Hunting for new species of mushrooms in Yunnan's Ailao Mountains

By in Features

Whenever possible, researchers from the Kunming Institute of Botany head out into the woodlands of Yunnan in search of fungi. These forays are typically conducted during the rainy summer months, usually in the southern portions of the province.

This was the case in July, 2019 when our intrepid explorers — we'll call them the mushroom brigade — headed over to northern Pu'er Prefecture to comb through the undergrowth of the forests shrouding the Ailao Mountains. In addition to researchers Samantha Karunarathna, Peter Mortimer, He Jun, Li Huili and Xu Jiwei, two others — Catherine Marciniak from Australian Radio and Television, and Steve Axford, a professional fungus photographer — joined in the fun.

Specifically, they set out to Jingdong County, right where the corners of three other prefectures — Chuxiong, Dali and Lincang — converge. This nexus is a damp place. Moss covers the rocks, ferns sprout high up from the trunks of trees and when it rains, it rains a lot.

Portions of the Ailao Mountains receive up to 1,700 millimeters of precipitation annually. The higher the elevation, the wetter it is. And this amount of moisture is important as the broad-leaf evergreen forest is regrowing — it's classified as secondary forest — following years of logging and clear-cutting to make way for farms.

In this environment of re-greening, an astonishing array of fungus abounds, including by not limited to easy-to-spot mushrooms. How distinct is it? Well, according to Yunnan-based researchers, there is "a diverse constellation of fungi, approximately 104,000 fungal species in Yunnan, of which only a mere six percent have been classified".

The goal of sending researchers into this wilderness is at least three-fold. First, a healthy and thriving mushroom population inside any given forest is a signal that that latter is also healthy. The incredibly complex role fungi play worldwide in perpetuating and sustaining woodlands is still being unpacked by scientists. Let's just say mushrooms and their brethren shoulder a huge array of responsibilities — from nutrient mining, aiding in decomposition, stockpiling minerals and maybe, possibly helping plants communicate with one another.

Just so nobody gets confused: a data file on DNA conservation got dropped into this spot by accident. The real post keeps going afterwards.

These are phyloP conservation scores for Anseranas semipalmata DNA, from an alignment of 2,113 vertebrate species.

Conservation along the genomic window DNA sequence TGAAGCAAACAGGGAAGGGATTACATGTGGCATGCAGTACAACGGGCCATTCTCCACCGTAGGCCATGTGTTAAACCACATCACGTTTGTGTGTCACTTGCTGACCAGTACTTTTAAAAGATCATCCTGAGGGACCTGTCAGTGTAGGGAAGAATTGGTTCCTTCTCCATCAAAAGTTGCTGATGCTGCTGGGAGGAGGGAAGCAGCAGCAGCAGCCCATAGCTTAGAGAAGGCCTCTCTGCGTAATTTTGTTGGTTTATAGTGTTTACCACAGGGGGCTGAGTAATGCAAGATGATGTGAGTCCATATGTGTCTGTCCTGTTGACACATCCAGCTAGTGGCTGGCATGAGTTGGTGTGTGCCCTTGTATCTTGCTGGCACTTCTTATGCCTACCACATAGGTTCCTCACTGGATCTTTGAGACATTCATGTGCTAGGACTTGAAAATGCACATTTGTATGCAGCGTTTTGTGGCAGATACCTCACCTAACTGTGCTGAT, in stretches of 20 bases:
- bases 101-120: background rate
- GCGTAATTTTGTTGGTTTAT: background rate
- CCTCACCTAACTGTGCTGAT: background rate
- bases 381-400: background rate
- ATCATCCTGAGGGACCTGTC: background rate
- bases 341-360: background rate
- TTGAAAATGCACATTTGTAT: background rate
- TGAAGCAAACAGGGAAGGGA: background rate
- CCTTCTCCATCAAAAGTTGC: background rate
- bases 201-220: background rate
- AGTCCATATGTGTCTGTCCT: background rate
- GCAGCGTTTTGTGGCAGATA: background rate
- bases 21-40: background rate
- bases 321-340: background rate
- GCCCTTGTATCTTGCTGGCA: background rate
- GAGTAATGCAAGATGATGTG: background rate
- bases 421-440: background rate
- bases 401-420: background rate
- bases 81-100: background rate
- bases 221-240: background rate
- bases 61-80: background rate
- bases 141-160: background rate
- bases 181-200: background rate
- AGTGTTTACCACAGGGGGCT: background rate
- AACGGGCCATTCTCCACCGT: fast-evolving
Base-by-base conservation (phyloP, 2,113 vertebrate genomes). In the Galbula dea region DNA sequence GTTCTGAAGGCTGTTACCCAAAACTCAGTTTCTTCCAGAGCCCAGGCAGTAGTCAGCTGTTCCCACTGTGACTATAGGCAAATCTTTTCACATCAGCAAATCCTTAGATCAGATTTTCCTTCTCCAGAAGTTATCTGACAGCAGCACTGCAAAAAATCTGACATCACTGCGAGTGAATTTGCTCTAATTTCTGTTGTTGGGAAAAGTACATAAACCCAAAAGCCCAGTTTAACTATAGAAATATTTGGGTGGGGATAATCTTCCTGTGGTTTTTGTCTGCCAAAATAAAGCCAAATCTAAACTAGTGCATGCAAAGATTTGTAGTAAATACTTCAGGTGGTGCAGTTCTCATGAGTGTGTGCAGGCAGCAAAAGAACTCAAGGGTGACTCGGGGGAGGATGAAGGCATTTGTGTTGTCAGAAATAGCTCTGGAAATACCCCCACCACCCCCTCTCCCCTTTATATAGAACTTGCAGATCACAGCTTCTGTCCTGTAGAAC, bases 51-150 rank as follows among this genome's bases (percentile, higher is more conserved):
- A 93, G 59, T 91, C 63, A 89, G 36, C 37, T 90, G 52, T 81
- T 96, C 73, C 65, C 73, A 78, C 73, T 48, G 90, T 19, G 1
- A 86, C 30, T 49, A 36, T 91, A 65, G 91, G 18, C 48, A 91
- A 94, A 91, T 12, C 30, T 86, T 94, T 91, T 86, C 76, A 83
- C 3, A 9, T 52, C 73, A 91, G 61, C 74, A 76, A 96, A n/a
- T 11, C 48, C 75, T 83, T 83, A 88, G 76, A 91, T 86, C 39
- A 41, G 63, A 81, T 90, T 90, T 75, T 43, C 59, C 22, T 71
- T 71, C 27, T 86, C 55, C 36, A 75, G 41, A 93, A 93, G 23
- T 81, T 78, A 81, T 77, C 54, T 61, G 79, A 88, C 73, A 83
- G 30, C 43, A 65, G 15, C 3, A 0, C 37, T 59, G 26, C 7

The second goal of any good trip by the mushroom brigade is to identify new species. This is valuable from a hard science standpoint, but could also lead eventually to new medical applications or even, if we're all lucky, something along the lines of eliminating plastic waste. As Yunnan is the most biodiverse place on earth in terms of mushrooms, cataloguing their overall health and discovering new classifications in the province is undeniably worth the effort. On this trip, the mushroom brigade found ten specimens they believe are new to science.

The third point of any expedition by the mushroom brigade is to study and analyze how local human populations utilize the wild-growing fungi around them. Is this interaction sustainable? What indigenous knowledge or practices might be incorporated elsewhere, both in China or in neighboring Southeast Asian countries?

It can be soggy, difficult work. But for those of us who are fungus novices outside of the dinner table, the work of the mushroom brigade provides yet another fascinating view into an integral part of what makes this corner of China one of the world's truly special places.

All images: Samantha Karunarathna

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